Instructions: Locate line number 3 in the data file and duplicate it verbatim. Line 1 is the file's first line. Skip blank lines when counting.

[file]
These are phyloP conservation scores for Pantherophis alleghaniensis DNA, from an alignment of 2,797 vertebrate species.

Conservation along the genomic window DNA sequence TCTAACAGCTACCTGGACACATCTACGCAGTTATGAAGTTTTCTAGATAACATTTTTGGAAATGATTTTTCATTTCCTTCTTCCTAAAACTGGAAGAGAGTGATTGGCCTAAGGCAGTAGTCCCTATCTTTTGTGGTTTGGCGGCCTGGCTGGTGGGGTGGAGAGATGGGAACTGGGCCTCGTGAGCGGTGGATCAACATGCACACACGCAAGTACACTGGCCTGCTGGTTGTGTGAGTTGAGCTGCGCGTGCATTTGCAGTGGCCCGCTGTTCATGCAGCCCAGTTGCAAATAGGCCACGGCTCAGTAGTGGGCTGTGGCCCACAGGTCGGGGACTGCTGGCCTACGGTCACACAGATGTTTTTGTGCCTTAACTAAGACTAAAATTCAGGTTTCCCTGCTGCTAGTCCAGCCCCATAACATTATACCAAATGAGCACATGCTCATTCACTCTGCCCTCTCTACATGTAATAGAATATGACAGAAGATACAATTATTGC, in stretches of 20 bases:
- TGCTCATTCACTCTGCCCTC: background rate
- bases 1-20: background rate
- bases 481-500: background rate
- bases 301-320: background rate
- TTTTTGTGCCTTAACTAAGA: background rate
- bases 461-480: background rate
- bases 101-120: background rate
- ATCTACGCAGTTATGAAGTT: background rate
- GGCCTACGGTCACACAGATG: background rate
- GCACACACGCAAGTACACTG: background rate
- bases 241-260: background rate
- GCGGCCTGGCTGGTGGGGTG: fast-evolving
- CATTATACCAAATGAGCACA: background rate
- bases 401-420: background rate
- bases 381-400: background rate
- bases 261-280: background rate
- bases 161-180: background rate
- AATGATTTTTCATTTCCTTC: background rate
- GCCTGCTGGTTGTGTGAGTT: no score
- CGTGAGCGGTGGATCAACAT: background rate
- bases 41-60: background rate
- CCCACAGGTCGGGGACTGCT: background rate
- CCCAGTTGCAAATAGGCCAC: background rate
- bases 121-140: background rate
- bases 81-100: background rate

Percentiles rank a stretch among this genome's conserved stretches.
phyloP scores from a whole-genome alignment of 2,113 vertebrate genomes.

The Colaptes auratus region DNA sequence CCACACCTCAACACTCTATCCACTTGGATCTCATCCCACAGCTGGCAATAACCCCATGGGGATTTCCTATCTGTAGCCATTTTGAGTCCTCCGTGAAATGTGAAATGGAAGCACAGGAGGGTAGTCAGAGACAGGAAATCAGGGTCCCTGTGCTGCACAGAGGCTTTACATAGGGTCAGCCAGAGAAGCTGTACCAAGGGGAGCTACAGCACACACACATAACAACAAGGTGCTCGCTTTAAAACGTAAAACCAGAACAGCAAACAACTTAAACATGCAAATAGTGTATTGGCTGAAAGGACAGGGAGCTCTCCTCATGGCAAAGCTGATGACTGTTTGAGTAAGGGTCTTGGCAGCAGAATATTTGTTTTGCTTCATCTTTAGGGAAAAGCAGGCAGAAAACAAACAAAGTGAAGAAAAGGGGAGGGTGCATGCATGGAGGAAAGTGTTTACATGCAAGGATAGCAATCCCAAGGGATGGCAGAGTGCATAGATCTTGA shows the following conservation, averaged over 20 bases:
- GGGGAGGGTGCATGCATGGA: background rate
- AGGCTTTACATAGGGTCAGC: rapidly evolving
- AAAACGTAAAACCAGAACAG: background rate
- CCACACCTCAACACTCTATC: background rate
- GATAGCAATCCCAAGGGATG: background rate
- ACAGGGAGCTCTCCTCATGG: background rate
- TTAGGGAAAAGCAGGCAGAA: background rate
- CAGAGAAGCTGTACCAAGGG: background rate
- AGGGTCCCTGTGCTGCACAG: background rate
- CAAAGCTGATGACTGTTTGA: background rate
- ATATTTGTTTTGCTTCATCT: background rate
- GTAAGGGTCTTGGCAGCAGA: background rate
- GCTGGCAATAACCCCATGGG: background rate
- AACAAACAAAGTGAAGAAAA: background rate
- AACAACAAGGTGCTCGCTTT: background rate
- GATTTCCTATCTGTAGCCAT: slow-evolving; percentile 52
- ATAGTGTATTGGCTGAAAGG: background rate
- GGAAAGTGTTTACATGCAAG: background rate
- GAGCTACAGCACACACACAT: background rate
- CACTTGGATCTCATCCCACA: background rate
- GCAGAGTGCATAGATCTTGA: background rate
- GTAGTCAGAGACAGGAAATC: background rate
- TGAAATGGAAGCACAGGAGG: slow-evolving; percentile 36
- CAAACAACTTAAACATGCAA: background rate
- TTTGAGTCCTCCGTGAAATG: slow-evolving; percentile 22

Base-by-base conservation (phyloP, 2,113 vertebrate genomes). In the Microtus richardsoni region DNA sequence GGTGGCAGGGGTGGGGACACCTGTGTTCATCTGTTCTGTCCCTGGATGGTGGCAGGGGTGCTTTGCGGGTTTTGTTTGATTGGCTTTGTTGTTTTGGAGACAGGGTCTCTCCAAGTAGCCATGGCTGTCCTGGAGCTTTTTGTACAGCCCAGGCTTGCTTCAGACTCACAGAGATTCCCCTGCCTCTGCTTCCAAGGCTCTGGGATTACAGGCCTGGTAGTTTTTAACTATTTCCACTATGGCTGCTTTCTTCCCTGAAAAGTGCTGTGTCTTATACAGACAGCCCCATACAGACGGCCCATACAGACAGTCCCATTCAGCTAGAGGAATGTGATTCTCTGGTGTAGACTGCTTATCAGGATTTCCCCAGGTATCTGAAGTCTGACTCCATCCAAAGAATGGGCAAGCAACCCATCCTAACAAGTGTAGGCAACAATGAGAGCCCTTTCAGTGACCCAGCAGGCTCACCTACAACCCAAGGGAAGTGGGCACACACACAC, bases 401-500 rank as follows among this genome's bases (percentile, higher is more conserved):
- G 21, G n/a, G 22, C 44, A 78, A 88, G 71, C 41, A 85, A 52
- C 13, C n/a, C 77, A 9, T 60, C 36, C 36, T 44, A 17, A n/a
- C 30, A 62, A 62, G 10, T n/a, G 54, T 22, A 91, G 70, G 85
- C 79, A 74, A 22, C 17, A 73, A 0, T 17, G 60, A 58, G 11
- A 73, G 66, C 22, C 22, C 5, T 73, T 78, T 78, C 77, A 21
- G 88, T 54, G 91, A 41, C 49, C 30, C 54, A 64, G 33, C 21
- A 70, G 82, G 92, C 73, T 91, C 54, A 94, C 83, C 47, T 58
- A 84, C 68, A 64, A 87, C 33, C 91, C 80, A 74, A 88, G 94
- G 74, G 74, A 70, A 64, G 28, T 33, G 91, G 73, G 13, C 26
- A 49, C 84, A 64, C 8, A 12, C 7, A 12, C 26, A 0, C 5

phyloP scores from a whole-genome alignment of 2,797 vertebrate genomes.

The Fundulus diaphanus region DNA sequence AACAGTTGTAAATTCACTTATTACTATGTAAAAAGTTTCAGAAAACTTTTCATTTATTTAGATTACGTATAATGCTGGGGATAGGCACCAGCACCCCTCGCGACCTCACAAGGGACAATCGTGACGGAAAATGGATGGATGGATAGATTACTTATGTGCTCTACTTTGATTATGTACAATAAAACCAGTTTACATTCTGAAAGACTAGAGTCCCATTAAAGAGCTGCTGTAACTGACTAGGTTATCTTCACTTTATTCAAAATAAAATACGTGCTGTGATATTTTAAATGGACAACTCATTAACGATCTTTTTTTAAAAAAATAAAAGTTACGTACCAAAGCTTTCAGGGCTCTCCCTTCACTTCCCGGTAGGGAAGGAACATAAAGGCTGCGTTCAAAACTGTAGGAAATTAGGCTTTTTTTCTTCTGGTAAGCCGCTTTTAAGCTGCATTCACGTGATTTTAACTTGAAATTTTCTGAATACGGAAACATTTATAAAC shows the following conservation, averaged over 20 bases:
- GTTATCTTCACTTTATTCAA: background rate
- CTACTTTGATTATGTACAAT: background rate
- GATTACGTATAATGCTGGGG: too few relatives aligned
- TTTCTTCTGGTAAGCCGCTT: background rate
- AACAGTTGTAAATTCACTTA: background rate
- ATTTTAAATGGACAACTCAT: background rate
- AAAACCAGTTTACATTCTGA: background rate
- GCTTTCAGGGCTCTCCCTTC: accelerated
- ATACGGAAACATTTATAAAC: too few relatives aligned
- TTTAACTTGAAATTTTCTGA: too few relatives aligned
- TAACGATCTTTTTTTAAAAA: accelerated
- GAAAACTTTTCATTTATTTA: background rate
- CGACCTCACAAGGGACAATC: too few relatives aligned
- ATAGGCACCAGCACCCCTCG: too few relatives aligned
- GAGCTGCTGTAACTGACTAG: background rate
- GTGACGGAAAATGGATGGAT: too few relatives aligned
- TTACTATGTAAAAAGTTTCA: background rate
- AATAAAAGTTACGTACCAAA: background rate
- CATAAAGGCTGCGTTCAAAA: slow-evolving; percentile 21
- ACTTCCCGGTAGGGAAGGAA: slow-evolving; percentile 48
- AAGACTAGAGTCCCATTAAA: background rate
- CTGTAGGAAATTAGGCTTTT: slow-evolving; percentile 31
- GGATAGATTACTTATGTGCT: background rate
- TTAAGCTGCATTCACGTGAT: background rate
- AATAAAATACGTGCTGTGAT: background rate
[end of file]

- TGCTCATTCACTCTGCCCTC: background rate